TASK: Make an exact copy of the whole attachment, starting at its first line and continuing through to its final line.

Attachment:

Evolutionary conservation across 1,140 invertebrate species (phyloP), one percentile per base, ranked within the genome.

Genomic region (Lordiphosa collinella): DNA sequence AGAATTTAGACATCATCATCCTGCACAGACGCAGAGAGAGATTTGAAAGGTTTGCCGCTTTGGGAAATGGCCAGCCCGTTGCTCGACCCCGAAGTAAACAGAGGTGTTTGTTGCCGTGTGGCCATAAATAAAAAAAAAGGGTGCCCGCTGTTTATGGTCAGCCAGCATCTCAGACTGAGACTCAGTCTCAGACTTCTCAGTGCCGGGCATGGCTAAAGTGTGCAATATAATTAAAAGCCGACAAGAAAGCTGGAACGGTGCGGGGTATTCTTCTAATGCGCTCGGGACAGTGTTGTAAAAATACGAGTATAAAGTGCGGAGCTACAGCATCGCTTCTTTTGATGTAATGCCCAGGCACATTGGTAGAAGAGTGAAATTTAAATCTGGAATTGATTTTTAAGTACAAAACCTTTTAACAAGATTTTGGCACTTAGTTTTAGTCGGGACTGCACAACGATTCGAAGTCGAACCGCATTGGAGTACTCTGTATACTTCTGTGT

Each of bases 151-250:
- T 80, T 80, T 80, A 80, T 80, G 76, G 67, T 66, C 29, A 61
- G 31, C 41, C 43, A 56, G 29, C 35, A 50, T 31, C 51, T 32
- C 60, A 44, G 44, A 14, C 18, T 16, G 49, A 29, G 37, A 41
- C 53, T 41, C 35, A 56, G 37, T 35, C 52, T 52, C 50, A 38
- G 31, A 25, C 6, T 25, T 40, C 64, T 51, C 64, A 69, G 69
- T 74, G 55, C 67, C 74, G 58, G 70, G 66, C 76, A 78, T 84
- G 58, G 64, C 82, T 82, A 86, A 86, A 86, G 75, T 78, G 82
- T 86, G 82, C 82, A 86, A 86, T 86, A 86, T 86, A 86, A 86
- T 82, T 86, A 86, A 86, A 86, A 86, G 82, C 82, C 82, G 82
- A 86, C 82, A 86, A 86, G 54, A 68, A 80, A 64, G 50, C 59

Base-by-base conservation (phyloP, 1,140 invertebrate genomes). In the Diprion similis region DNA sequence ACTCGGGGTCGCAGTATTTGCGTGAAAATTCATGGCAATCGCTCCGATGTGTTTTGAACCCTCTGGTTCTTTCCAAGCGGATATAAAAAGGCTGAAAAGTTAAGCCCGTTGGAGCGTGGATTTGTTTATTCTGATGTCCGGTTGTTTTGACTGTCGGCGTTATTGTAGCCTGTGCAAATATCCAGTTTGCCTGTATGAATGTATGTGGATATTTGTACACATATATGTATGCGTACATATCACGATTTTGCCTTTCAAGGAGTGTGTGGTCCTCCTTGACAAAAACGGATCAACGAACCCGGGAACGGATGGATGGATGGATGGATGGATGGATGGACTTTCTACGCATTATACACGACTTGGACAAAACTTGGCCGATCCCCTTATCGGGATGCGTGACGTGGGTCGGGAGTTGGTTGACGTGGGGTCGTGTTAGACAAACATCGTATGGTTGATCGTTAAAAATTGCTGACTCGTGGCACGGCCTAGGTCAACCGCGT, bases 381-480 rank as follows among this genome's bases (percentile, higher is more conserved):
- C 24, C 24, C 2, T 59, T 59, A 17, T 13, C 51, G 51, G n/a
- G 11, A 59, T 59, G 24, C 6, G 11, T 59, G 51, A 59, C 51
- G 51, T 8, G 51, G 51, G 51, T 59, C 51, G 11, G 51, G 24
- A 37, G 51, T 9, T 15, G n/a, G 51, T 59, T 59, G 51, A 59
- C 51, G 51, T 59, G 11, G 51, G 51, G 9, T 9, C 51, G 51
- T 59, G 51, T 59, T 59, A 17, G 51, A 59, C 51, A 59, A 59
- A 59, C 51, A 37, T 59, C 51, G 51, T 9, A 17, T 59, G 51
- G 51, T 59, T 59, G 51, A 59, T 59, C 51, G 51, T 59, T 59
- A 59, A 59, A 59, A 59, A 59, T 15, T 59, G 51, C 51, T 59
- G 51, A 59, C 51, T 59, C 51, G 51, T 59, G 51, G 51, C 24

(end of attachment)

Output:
Evolutionary conservation across 1,140 invertebrate species (phyloP), one percentile per base, ranked within the genome.

Genomic region (Lordiphosa collinella): DNA sequence AGAATTTAGACATCATCATCCTGCACAGACGCAGAGAGAGATTTGAAAGGTTTGCCGCTTTGGGAAATGGCCAGCCCGTTGCTCGACCCCGAAGTAAACAGAGGTGTTTGTTGCCGTGTGGCCATAAATAAAAAAAAAGGGTGCCCGCTGTTTATGGTCAGCCAGCATCTCAGACTGAGACTCAGTCTCAGACTTCTCAGTGCCGGGCATGGCTAAAGTGTGCAATATAATTAAAAGCCGACAAGAAAGCTGGAACGGTGCGGGGTATTCTTCTAATGCGCTCGGGACAGTGTTGTAAAAATACGAGTATAAAGTGCGGAGCTACAGCATCGCTTCTTTTGATGTAATGCCCAGGCACATTGGTAGAAGAGTGAAATTTAAATCTGGAATTGATTTTTAAGTACAAAACCTTTTAACAAGATTTTGGCACTTAGTTTTAGTCGGGACTGCACAACGATTCGAAGTCGAACCGCATTGGAGTACTCTGTATACTTCTGTGT

Each of bases 151-250:
- T 80, T 80, T 80, A 80, T 80, G 76, G 67, T 66, C 29, A 61
- G 31, C 41, C 43, A 56, G 29, C 35, A 50, T 31, C 51, T 32
- C 60, A 44, G 44, A 14, C 18, T 16, G 49, A 29, G 37, A 41
- C 53, T 41, C 35, A 56, G 37, T 35, C 52, T 52, C 50, A 38
- G 31, A 25, C 6, T 25, T 40, C 64, T 51, C 64, A 69, G 69
- T 74, G 55, C 67, C 74, G 58, G 70, G 66, C 76, A 78, T 84
- G 58, G 64, C 82, T 82, A 86, A 86, A 86, G 75, T 78, G 82
- T 86, G 82, C 82, A 86, A 86, T 86, A 86, T 86, A 86, A 86
- T 82, T 86, A 86, A 86, A 86, A 86, G 82, C 82, C 82, G 82
- A 86, C 82, A 86, A 86, G 54, A 68, A 80, A 64, G 50, C 59

Base-by-base conservation (phyloP, 1,140 invertebrate genomes). In the Diprion similis region DNA sequence ACTCGGGGTCGCAGTATTTGCGTGAAAATTCATGGCAATCGCTCCGATGTGTTTTGAACCCTCTGGTTCTTTCCAAGCGGATATAAAAAGGCTGAAAAGTTAAGCCCGTTGGAGCGTGGATTTGTTTATTCTGATGTCCGGTTGTTTTGACTGTCGGCGTTATTGTAGCCTGTGCAAATATCCAGTTTGCCTGTATGAATGTATGTGGATATTTGTACACATATATGTATGCGTACATATCACGATTTTGCCTTTCAAGGAGTGTGTGGTCCTCCTTGACAAAAACGGATCAACGAACCCGGGAACGGATGGATGGATGGATGGATGGATGGATGGACTTTCTACGCATTATACACGACTTGGACAAAACTTGGCCGATCCCCTTATCGGGATGCGTGACGTGGGTCGGGAGTTGGTTGACGTGGGGTCGTGTTAGACAAACATCGTATGGTTGATCGTTAAAAATTGCTGACTCGTGGCACGGCCTAGGTCAACCGCGT, bases 381-480 rank as follows among this genome's bases (percentile, higher is more conserved):
- C 24, C 24, C 2, T 59, T 59, A 17, T 13, C 51, G 51, G n/a
- G 11, A 59, T 59, G 24, C 6, G 11, T 59, G 51, A 59, C 51
- G 51, T 8, G 51, G 51, G 51, T 59, C 51, G 11, G 51, G 24
- A 37, G 51, T 9, T 15, G n/a, G 51, T 59, T 59, G 51, A 59
- C 51, G 51, T 59, G 11, G 51, G 51, G 9, T 9, C 51, G 51
- T 59, G 51, T 59, T 59, A 17, G 51, A 59, C 51, A 59, A 59
- A 59, C 51, A 37, T 59, C 51, G 51, T 9, A 17, T 59, G 51
- G 51, T 59, T 59, G 51, A 59, T 59, C 51, G 51, T 59, T 59
- A 59, A 59, A 59, A 59, A 59, T 15, T 59, G 51, C 51, T 59
- G 51, A 59, C 51, T 59, C 51, G 51, T 59, G 51, G 51, C 24